More nurses improve stroke survival rates

Scientists say the number of trained nurses available to treat patients immediately after a stroke is the most reliable predictor of survival. Photo by Jayne Wright.
Scientists say the number of trained nurses available to treat patients immediately after a stroke is the most reliable predictor of survival. Photo by Jayne Wright.
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Increasing the number of trained nurses on the wards could “significantly improve” survival for stroke patients, Scottish research suggests.

A study led by Aberdeen University found that one extra specialist nurse per ten beds could reduce a patient’s chance of dying after 30 days by up to 28 per cent, and after a one year by up to 12 per cent.

Prompt care is vital for a recovery from a stroke, which is the third biggest killer and the leading cause of disability in Scotland.

Stroke patients should get a bundle of care within 24 hours including a brain scan, a swallow screen to stop choking and aspirin to thin the blood to prevent another stroke from occurring.

Yet the latest Scottish Stroke Care Audit found only 64 per cent of patients received all the necessary care.

The researchers discovered that the ratio of trained nurses to patients was more important to survival rates than other factors, including the number of consultants, the type of hospital and the support offered to patients when they leave hospital.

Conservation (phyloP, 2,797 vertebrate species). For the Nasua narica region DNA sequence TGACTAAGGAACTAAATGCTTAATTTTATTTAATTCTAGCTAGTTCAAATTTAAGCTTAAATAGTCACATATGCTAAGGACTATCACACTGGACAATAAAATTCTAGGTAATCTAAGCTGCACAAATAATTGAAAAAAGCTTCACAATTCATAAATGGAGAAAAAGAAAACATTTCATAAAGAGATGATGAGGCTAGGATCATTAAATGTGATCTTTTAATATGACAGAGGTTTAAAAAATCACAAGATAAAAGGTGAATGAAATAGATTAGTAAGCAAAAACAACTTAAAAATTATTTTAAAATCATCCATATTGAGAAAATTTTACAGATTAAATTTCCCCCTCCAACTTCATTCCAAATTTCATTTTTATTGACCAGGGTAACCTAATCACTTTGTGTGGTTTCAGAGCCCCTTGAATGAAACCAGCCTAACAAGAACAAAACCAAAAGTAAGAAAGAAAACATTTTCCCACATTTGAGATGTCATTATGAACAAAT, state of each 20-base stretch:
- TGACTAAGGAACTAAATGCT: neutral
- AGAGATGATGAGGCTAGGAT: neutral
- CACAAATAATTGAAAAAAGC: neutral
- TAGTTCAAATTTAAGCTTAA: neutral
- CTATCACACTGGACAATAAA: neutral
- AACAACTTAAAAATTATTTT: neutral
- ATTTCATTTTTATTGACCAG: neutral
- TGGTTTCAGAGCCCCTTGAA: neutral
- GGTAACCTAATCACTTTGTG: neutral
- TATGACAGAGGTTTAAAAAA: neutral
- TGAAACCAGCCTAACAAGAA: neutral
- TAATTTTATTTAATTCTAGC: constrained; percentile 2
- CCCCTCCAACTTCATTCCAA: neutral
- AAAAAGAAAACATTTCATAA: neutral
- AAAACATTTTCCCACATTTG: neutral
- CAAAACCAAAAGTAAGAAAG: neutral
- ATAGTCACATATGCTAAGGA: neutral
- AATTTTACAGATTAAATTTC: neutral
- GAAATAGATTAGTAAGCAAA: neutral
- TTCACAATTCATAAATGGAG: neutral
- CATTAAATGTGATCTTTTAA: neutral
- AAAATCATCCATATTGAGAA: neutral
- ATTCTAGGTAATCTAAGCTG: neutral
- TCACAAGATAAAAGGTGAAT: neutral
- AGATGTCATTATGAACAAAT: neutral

Professor Phyo Myint, an expert in old age medicine from Aberdeen, said: “We might expect more obvious aspects of health care to have a greater impact on survival, such as having a team to support early hospital discharge, or the proportion of acute and rehab beds on the unit.

“Instead, we found that, when controlling for all other variables, an increasing nurse to patient ratio has a substantial effect on reducing likelihood of death after stroke.

“This proved to be a very clear and consistent predictor of stroke survival.

“Our figures show that there aren’t too many extra stroke nurses required to significantly improve survival.”

Using data from 2,300 hospital patients in East Anglia, the team analysed patient survival at seven days, 30 days and a year after a stroke had occurred.

Having the optimal number of trained nurses available to look after patients in an acute stroke unit was consistently the best predictor of survival from stroke, after factors such as age, stroke severity and blood pressure, according to the study published in Age and Ageing journal.

Amanda Cheesley, lead for long term conditions at the Royal College of Nursing (RCN), said: “This research echoes findings in other areas of health care where there is a clear link between the number of registered nurses and patient safety.

“Too often senior and specialist nursing posts have been cut to save money, but their expertise and experience has a measurable positive impact on patients.”